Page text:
Christian Royal has a vocation and a business. While that is not unusual for many people, it is unusual for an individual who was born with Down syndrome (DS*). For the past seven years, Christian has been making pottery. For the past four years, his pottery has been sold in upscale stores and art galleries in Charleston, South Carolina. To grow his e-commerce sales, consideration was given to search engine optimization using Google ad words. But, what would that be compared to a Kickstarter campaign? It was a no brainer! This is a project to promote elegant ceramic art From Sea To Shining Sea. This could be a big deal for Christian to be discovered by Kickstarters.
In 2009, John and Jan Myers, professional potters of thirty years, taught Christian their unique style of making slab pottery. They trained Christian in a method that enabled him to produce graceful and stylish stoneware and, in so doing, they changed his life. In 2012, Joni And Friends, a ministry to people affected by disability, did a thirty-minute television documentary on him that received a Silver Telly Award. He may be the first Down syndrome individual to become a professional potter.
Christian still struggles with single words and has yet to grasp basic addition, the seasons, or time. He does not get abstracts. And, fortunately, pottery is not abstract. Making a piece of pottery is very tangible and "down to earth." You start with a block of wet, gray clay and take it through a series of sequential steps that eventually results in high-fired stoneware – Graceful in Form, Capturing Beauty Through Leaf and Lace Impressions. Christian sees the results of his labors with each completed kiln firing. It is delightful to him.
At any given time, there are over two hundred pieces of pottery in various stages of production in the studio. No piece is finished that at least three sets of hands have not touched and added something to the final appearance and beauty. With each kiln load, Christian’s design and decorative skills continue to be developed, while maintaining the intent of simple, yet desirable pieces. The guiding motif for Christian Royal Pottery is: Stoneware With The Charm of Things Imperfect and Simple.
Christian’s studio and handcrafting skills have equipped him with a vocation that animates his life with purpose, camaraderie, and identity in society. And, many individuals have been part of the story that is Christian Royal Pottery. Without the help, guidance, and opportunities provided by many kind-hearted folks, Christian and his pottery could never have achieved his modest successes thus far.
For a potter to sell pottery across America would be impressive. For a potter with DS to sell across America would be remarkable. The goal of this project is for Christian and his pottery to be discovered beyond Charleston. This is an ambitious goal but highly achievable among interested Kickstarters. And, such an achievement might signal other families about new possibilities for their loved ones with special needs.
*Down's syndrome, also known as trisomy 21, is a genetic condition in which a person has 47 chromosomes instead of the usual 46. The additional genetic material alters the course of development and causes the characteristics associated with Down syndrome; typically, physical growth delays, characteristic facial features, and mild to moderate intellectual disability. However, there is a wide range of abilities among individuals with Down's syndrome. Each person is unique and may possess different characteristics in different degrees, or not at all.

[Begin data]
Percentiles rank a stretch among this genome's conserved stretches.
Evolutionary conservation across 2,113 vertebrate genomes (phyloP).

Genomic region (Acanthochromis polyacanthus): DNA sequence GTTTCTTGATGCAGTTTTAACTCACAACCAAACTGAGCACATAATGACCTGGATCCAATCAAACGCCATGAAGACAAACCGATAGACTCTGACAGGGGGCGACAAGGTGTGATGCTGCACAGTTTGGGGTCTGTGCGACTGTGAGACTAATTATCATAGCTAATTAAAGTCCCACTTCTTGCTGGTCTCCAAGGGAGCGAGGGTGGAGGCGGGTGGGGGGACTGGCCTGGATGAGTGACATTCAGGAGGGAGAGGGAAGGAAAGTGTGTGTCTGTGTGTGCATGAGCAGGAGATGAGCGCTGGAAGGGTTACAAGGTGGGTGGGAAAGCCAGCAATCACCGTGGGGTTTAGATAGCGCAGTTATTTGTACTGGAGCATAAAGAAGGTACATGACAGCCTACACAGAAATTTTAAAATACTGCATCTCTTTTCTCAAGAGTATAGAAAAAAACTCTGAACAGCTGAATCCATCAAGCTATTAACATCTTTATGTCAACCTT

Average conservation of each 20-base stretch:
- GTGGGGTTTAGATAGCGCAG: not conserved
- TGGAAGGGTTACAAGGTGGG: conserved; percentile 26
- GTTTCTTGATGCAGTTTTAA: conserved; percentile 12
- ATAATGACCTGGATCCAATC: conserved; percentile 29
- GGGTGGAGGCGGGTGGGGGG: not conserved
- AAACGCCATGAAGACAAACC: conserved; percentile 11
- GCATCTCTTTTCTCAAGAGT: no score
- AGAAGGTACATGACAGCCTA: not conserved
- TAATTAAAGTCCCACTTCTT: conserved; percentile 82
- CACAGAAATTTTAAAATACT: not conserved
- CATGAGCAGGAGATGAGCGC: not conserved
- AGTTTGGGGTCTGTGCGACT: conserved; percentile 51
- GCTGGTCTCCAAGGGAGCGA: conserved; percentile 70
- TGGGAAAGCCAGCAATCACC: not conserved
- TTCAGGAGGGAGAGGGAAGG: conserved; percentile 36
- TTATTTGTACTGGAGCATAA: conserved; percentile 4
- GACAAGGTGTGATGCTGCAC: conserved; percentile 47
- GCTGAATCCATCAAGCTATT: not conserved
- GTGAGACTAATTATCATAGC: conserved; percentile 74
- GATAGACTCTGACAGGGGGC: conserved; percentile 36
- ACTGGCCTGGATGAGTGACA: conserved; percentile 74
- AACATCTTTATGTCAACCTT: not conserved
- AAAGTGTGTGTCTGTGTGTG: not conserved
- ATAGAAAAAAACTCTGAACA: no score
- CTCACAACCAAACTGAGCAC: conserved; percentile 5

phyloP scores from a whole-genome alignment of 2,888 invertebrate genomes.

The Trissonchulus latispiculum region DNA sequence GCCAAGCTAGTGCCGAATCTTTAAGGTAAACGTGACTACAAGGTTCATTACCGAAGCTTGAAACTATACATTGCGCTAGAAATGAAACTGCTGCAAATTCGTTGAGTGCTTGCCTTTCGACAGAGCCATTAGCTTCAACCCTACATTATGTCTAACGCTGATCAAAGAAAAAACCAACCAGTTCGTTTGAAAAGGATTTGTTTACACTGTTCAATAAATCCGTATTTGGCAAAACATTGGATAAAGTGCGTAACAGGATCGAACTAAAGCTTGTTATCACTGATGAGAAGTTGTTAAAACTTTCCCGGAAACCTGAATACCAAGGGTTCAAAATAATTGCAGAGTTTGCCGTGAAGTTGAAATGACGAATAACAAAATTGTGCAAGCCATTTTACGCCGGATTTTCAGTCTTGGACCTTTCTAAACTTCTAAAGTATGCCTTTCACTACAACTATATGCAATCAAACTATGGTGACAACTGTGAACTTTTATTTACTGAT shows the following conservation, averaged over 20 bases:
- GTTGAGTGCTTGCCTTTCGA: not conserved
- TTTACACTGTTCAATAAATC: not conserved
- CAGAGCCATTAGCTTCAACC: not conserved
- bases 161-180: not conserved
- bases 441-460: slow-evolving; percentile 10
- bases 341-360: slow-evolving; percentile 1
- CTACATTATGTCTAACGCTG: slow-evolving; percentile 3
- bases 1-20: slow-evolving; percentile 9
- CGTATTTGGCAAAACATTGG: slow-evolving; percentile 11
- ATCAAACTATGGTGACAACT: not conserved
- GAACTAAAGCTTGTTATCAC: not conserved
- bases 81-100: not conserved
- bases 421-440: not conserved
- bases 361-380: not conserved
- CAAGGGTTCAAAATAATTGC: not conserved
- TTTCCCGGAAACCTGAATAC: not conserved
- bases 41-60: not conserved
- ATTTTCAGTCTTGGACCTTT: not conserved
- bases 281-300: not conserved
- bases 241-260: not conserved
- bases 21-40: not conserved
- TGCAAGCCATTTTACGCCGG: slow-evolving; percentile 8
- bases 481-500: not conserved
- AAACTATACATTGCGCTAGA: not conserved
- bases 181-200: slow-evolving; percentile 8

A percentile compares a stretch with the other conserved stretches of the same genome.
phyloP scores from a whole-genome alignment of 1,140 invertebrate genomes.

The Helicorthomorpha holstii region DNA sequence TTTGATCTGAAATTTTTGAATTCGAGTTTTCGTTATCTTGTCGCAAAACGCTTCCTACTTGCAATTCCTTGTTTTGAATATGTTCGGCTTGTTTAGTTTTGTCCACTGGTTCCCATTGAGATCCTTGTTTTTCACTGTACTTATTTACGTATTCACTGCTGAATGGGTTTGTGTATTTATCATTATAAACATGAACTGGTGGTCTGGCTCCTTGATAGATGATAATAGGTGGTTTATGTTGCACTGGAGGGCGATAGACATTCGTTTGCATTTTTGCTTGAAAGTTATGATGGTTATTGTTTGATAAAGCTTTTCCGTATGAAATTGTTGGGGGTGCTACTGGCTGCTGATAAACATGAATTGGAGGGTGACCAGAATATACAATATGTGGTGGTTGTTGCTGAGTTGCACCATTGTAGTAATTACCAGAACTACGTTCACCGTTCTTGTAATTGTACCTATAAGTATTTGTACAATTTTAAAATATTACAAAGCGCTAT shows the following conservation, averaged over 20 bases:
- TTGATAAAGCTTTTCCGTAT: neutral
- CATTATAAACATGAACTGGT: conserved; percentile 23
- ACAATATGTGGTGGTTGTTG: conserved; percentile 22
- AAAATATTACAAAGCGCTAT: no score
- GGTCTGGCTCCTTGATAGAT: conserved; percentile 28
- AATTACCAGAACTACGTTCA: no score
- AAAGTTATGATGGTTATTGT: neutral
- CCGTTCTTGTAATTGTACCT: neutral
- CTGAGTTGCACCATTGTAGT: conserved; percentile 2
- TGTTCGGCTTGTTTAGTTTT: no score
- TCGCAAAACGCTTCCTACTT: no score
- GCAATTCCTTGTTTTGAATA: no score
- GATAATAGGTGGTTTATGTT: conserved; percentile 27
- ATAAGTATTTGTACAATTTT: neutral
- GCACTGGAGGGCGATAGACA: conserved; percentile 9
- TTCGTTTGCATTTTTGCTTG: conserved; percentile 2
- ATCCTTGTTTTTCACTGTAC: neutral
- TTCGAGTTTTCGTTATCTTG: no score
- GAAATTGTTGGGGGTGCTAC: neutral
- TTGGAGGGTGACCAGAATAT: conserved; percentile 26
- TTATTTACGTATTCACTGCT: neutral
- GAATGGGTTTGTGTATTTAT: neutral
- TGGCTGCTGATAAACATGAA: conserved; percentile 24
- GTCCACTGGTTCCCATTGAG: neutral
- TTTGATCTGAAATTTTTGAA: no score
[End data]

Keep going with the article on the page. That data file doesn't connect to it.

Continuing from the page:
Throughout their life, many Down syndrome individuals continue to be childlike in their thinking and require some level of adult supervision. However, sometimes people with disabilities are as much handicapped by others' low expectations as they are by their disabling condition. Expectations for Christian have always been high.
Christian is the last of six children. He lives with his parents and they administer his business and manage his studio. Each day they work with him, guiding and supporting him in choices and designs in order to help him achieve excellence. They are not potters by training or vocation, but learn and innovate with him. Most days it is delightful.
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Note 1: The stamp in each picture is for scale dimension
Note 2: The incremental $1 increase on various pieces was necessary in order to keep the Rewards part of the software program synchronized with the photo of each respective reward. There is probably a better way to do this, but I could not figure it out. Alas, my shortcomings may cost you an extra dollar or two. Thanks for your understanding.
Risks and challenges
All rewards are unique, handmade pieces of pottery. There are inherent risks and challenges in creating stoneware. Making a kiln load of pottery involves many days. Each handmade piece requires numerous steps and a lot of attention. Besides the making and embellishing, each piece must go through two kiln firings. The greenware is bisque-fired to about 1900º. The glaze firing matures at 2232º. Each of these firings takes about twelve hours with 24-hour cool down periods. So there are about three days of just kiln time involved in each load of finished pieces. But those firings produce magic and beauty.
So that there will be no delays, all pottery for this campaign has been completed and set aside for shipping. Christian’s trademark is permanently fired onto the back of each piece. Each backer will receive a striking piece of ceramic art stoneware and Christian's short biographical card with picture. Shipping will begin as soon as the project is funded and should be completed within three weeks.Learn about accountability on Kickstarter
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